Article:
The website template I am using for this site uses the bootstrap framework. This is very complex to my beginner’s eyes, but does all that I want to be able to do, and a whole lot more. Over the last couple of days I’ve been trying to learn about what all the CSS classes within Bootstrap do and realising that many of them are not useful to me. So toay I began eliminating some stuff that I will not be likely to use. Then I discovered that I have been working on version 3.3.7 which uses a grid system, but there is in fact an alpha of version 4 available which uses flexbox. Having seen how useful flexbox is, I’m going to try to use this on my site, even though it is still at alpha stage and so could have plenty of bugs in it yet.

Stuff I’m removing:

  • Carousel; I don’t foresee a need for this and they do not comply with accessibility standards.
  • Modal box; These annoy me on other sites and I have no immediate use for them.
  • Progress bar styles: no immediate use.

By removing stuff I don’t need I reduce the size of the file and potentially speed up how quickly the site loads. I also have to learn about each CSS class before I decide if it is needed or not. If I delete something important I will learn from the mistake, and if I need something later on that I have removed it is not difficult to add it back in.

A Brief Fling with WordPress

16 May 2017

Over that weekend just gone I caved in to temptation and had a naughty weekend affair with WordPress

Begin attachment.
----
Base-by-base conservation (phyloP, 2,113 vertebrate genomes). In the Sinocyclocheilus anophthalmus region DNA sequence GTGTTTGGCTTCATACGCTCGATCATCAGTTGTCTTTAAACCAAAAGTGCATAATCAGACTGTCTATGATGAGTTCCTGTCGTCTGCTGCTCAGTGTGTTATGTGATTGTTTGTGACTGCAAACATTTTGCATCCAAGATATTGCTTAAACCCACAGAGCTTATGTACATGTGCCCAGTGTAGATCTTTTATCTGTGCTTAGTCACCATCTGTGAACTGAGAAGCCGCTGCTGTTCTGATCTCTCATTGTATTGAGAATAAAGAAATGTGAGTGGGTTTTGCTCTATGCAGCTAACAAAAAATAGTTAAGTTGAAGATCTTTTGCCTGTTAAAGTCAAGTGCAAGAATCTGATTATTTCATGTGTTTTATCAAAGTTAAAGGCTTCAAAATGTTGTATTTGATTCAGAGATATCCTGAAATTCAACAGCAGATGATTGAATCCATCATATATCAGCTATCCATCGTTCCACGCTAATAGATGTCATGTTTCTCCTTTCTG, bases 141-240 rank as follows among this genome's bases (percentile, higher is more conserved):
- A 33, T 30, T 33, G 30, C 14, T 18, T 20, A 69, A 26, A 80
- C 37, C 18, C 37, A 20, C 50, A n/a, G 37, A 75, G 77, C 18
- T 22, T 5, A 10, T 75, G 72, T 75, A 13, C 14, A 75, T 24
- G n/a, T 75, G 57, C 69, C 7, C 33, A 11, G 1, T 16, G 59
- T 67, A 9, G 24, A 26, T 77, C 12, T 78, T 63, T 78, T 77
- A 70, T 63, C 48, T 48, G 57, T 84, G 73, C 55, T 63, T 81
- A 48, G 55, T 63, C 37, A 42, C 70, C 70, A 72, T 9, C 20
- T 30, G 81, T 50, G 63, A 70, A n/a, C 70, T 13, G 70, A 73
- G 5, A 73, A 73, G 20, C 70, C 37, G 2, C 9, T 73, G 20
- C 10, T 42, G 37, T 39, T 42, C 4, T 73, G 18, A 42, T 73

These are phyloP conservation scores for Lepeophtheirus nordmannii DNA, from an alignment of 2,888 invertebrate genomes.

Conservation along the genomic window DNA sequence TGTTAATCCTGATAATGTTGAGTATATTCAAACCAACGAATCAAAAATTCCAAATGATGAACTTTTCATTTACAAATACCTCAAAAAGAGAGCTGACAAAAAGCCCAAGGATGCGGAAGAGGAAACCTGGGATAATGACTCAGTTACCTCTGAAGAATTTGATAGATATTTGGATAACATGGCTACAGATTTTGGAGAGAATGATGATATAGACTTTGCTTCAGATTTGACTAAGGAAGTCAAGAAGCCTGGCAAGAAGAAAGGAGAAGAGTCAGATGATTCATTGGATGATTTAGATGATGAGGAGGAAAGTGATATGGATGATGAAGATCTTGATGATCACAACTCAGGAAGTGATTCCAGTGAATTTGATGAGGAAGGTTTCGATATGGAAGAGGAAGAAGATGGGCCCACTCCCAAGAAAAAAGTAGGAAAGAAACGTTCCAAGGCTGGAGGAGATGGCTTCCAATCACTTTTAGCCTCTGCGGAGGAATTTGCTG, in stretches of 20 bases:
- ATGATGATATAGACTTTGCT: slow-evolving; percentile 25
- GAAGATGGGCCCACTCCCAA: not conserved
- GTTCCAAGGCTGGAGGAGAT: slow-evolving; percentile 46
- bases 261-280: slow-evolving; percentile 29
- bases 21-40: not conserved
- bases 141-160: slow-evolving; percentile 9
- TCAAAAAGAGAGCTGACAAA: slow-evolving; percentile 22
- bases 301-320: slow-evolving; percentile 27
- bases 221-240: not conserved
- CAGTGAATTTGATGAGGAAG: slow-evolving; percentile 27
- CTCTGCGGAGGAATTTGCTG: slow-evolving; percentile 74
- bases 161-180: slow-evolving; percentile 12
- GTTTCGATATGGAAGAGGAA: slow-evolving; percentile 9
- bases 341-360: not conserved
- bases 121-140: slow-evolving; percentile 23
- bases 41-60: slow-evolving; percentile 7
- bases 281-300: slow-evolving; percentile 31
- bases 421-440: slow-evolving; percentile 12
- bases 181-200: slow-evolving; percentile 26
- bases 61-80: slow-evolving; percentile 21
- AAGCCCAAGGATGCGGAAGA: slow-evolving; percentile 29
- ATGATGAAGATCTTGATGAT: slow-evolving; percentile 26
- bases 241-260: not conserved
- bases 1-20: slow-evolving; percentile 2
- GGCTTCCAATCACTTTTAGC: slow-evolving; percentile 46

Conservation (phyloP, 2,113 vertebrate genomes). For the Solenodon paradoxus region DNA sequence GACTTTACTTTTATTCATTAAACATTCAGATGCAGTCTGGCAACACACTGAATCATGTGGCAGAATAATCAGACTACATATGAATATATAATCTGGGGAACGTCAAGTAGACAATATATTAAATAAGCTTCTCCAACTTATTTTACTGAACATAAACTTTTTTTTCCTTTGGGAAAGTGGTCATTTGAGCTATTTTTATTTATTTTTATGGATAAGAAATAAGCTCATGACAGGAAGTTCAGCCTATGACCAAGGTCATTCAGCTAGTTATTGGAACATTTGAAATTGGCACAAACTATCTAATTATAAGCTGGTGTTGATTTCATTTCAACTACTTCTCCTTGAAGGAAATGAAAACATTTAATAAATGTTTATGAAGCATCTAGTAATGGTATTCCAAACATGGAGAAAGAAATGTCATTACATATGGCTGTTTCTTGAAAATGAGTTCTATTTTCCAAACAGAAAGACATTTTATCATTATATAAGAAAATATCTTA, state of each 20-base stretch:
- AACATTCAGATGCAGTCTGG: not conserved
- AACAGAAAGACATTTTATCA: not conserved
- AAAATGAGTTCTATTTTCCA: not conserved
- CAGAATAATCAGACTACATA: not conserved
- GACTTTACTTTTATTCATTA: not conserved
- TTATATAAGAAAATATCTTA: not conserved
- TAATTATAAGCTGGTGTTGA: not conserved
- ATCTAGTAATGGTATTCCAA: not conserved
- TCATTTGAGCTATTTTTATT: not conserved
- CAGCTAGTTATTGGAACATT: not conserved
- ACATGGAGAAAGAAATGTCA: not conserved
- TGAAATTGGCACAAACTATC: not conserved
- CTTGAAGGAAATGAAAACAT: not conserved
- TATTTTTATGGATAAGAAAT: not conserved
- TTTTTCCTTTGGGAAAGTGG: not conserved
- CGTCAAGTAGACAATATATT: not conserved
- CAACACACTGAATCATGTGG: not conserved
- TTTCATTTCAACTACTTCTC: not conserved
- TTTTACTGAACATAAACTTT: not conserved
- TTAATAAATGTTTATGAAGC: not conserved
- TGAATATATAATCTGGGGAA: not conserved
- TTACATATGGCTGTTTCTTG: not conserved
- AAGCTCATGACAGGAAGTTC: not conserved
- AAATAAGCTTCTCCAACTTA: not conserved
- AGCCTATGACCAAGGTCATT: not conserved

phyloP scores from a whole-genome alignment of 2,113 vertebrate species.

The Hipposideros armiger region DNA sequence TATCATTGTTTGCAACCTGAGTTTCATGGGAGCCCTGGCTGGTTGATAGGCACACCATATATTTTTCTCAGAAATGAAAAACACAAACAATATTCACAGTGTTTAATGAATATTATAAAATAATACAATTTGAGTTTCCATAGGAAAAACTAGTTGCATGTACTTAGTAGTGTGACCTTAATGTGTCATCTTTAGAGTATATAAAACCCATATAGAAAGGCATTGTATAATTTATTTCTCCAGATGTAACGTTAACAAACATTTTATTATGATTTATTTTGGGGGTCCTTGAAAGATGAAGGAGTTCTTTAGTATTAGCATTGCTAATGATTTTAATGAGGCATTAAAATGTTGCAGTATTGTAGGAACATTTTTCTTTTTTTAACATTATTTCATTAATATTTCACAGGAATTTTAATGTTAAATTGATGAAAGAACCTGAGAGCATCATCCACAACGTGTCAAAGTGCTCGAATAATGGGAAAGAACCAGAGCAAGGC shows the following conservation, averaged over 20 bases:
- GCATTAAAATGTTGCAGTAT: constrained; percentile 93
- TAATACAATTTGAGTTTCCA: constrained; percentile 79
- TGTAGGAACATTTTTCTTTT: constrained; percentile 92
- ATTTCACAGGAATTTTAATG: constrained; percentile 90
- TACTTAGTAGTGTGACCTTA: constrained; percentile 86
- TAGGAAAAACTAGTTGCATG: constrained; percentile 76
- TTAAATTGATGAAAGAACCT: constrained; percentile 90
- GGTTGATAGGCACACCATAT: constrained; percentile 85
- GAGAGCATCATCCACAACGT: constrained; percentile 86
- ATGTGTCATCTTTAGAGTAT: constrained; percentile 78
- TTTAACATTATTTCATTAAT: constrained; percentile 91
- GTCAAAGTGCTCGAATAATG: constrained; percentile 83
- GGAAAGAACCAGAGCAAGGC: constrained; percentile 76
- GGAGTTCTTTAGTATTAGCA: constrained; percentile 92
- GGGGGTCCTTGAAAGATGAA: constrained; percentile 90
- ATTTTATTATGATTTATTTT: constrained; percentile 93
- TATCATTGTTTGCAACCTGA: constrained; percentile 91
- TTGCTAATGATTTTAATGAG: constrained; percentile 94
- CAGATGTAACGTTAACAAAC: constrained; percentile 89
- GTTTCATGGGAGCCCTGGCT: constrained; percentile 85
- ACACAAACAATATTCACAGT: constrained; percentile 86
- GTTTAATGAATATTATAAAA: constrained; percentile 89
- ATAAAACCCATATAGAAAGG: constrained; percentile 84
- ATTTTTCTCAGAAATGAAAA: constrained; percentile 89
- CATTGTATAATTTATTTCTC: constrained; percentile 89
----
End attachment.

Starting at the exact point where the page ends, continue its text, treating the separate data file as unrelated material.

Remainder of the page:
I had been adding some of my old blog posts to the site and quickly tired of needing to update multiple pages each time I added a new page to the site. The reason why most modern sites use a content management system (CMS) becomes obvious when you have to manually update or add links to new content in multiple places. Tools like WordPress make this so easy that I have never given much thought to how many internal links my blogs have had (internal links are good, just tedious to do by hand).

In theory I could use a static website generator to build this site which would cut out a lot of that tedium, but unfortunately none that I know of can be installed on the Chromebook I use at home, and at work I do not have full Admin access to my computer so cannot install a them on there either. If I really wanted I could put a request in to IT to install a site builder such as Jekyll on my work machine, but then I’d be restricted to only being able to make updates to the site from there, whereas the way I currently have things set up I can even use my phone to make minor changes if I want to.

So, I did get to wondering if perhaps just using WordPress would be easier – it is. However, it also massively slowed the site down. I know there are ways to improve the performance of WordPress sites, but the difference in response compare to this plain old static site amazed me, and also my reason for building the site this way is to learn. So it was only a brief affair and it is over now, I have returned to html and CSS.

Reset Rabbit Hole

3 May 2017

Trying to position the site header and navigation on my test page I found there is about a 10px gap between the two of them which I don’t want but this is not due to any margin that I’ve set. Tried a universal reset of * {padding: 0; margin: 0;} but this mushes the entire page together (I guess it overrides all margins and padding). So now I’m heading down the rabbit hole of CSS resets and how the universal selector works.

After becoming convinced tha the universal selector is not the best way to go and reading about CSS resets, I fiddled around with my own styles using the Safari Web Inspector and Chrome Developer Tools (different names for the same sort of thing really) and narrowed the main problem down to <p> margins being set by the browsers at about 8px, accounting for the irritating gap between elements in my page header.